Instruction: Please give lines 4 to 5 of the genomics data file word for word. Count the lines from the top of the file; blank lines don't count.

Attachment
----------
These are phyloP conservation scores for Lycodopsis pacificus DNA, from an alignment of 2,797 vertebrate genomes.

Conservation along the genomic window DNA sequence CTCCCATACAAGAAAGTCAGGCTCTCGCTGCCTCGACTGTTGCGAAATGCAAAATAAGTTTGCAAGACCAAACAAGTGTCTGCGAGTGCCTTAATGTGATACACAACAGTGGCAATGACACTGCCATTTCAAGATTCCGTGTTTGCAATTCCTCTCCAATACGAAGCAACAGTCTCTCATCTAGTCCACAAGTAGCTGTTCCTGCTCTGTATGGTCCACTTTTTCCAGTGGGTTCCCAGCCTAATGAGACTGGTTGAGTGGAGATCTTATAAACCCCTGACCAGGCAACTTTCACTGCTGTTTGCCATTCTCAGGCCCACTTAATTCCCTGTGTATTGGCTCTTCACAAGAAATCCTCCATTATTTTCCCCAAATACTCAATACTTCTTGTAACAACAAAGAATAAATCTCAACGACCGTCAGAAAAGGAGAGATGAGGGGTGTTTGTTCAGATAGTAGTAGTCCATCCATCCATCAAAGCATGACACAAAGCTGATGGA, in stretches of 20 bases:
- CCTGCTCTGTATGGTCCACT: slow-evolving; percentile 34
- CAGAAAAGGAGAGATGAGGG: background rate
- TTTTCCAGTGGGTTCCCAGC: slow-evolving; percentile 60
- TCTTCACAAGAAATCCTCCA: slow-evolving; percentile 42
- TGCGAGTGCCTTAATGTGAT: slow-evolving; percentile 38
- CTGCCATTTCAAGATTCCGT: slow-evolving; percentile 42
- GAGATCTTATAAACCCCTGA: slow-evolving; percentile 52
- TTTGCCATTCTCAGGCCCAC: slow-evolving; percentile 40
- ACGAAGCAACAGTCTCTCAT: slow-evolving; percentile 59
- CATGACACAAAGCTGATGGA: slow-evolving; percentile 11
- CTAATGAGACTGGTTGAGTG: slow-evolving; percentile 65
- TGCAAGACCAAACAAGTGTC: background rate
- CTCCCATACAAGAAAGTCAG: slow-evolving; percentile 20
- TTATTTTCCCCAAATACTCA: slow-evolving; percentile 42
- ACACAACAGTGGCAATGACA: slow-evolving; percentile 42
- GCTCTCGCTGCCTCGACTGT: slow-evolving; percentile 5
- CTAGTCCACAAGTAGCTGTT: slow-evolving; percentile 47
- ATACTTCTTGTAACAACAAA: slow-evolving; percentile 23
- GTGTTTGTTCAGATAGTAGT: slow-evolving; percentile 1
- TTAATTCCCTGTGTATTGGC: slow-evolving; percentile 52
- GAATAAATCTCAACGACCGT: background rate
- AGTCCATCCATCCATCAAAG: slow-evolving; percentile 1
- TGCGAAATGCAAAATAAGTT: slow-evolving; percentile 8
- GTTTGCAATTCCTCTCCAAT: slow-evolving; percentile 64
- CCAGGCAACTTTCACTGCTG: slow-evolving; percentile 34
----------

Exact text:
- CAGAAAAGGAGAGATGAGGG: background rate
- TTTTCCAGTGGGTTCCCAGC: slow-evolving; percentile 60